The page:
30 Apr Proposed National Planning Policy Framework Overlooks Need for Additional Aggregates Supply

The Government recently published its long-awaited draft revision of the National Planning Policy Framework (NPPF). This consolidates a series of proposals that have been made in the last two and half years, and which have been included in various consultation documents. However, has this draft policy failed to recognise the growing need for minerals extraction?


Proposed NPPF Overlooks Need for Additional Aggregates SupplyThe NPPF review focuses mostly on housing, and particularly on ways to improve delivery in order to achieve the government’s 300,000 new homes per year target, and how to increase affordable housing provision. In response to this, the Mineral Products Association (MPA) says the proposed NPPF reforms will further weaken the mineral planning system and ultimately affect supplies. They warn that this could threaten the replenishment of aggregate and other mineral reserves, which represent the largest material supply in the economy and are essential in the delivery of house building and infrastructure.

MPA figures show that the 10-year average replenishment figure for sand and gravel reserves is only 60%[1], indicating that sales continue to outstrip the amount of new reserves permitted. This is against the context of over 3 billion tonnes of construction aggregates being required to meet national housing demand to 2030 and beyond.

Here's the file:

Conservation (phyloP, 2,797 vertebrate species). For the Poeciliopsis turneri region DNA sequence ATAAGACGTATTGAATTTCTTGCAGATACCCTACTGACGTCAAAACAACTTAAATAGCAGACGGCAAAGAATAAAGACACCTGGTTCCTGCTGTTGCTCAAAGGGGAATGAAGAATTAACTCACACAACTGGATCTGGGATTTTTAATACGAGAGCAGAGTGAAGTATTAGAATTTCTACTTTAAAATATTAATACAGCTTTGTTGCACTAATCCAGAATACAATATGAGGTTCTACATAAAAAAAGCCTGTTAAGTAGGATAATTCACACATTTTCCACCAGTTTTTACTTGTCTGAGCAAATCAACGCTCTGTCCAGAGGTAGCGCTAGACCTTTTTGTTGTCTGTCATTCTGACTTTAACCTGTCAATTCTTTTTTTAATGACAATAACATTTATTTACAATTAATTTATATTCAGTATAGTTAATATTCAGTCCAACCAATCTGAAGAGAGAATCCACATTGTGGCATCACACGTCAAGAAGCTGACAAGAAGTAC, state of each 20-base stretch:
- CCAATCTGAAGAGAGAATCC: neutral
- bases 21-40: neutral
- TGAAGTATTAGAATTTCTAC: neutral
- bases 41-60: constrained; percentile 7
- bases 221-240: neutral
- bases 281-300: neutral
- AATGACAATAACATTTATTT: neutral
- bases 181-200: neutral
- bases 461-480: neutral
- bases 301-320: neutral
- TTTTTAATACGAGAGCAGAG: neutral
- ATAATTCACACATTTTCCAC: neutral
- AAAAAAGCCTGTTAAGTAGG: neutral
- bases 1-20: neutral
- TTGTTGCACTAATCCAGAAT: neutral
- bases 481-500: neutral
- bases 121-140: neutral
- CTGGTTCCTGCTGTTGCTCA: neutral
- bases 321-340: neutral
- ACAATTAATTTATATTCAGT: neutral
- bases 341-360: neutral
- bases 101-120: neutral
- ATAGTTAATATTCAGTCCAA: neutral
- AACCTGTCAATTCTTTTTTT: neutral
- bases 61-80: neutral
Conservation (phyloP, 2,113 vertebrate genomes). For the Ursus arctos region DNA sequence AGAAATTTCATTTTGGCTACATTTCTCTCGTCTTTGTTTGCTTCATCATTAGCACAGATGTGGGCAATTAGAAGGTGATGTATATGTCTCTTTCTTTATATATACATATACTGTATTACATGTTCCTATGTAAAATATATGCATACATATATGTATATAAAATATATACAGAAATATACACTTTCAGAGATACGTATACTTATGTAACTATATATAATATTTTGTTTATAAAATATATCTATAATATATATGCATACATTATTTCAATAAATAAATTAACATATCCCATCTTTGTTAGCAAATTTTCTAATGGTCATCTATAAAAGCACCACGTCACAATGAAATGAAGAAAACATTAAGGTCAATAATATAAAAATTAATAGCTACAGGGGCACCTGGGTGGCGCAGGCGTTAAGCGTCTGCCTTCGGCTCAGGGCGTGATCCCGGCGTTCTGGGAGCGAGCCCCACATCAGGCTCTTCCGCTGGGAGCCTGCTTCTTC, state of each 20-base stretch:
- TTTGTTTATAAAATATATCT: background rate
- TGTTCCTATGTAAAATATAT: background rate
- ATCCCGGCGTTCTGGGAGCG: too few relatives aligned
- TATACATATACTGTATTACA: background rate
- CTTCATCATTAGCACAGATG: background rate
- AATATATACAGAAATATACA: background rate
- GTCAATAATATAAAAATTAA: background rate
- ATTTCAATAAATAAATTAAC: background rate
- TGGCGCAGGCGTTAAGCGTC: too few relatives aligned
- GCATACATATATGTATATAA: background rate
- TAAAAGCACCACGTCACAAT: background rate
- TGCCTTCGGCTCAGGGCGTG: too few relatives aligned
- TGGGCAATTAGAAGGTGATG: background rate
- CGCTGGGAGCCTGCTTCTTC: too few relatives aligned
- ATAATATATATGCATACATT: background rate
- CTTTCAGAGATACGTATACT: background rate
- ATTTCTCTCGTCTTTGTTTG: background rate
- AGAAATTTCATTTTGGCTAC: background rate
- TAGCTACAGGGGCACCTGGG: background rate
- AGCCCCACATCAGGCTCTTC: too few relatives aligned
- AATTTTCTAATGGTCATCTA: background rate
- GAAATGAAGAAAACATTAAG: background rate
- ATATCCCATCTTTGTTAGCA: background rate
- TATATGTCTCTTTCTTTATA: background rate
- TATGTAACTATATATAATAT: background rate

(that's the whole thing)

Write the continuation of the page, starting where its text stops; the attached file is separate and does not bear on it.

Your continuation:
Nigel Jackson, MPA Chief Executive commented, “The mineral products and quarrying industry is an essential, indigenous and major industry in its own right that is locked into the DNA of house-building. Policies intended to deliver more housing and better infrastructure also need to address the long-term supply of mineral products and the performance of the mineral planning system.”

The MPA claim that the modifications to the policies on landbanks and stocks of permitted reserves threaten the future adequate provision of key mineral products, including crushed rock, cement, lime and industrial sands, all critical to construction and manufacturing. They are disappointed that, even though minerals play an essential role in supporting the delivery of Government housing and infrastructure ambitions, this is not reflected in the draft revisions to the NPPF. The MPA believe that the proposed changes will considerably weaken policy supporting minerals.

“Our industry will make the investments required to deliver the materials needed for future housebuilding and construction, but there needs to be a recognition within government that significant work is needed to ensure the effective future operation of the mineral planning system. Supply cannot be assumed. It needs planning, monitoring and managing nationally, regionally and locally.”

Although the MPA believes that the current NPPF has responded to the need for more ‘localism’, it has not proved to be effective when ensuring an adequate and steady supply of aggregates and industrial minerals. They report that supplies are becoming increasingly strained.

“The growing gap between housing aspiration and the supply chain means the government’s ambitions are potentially at risk from the outset and they must afford the long-term development of mineral resources as much encouragement as the developments and end-uses which rely upon them. We will continue to work with government and key stakeholders to help ‘make the link between essential mineral products which underpin the economy and our quality of life.” 

The MPA have committed to making vigorous representations to Government to propose that they ‘think again’ about many the proposed changes to the NPPF.

The Government will now seek views on the two proposed consultations until 10 May 2018, with the expectation that the final revised results will be published before the Government embarks on their summer recess.

Read the MPA’s full press release.



[1] AMPS 2017 6th Annual Mineral Planning Survey Report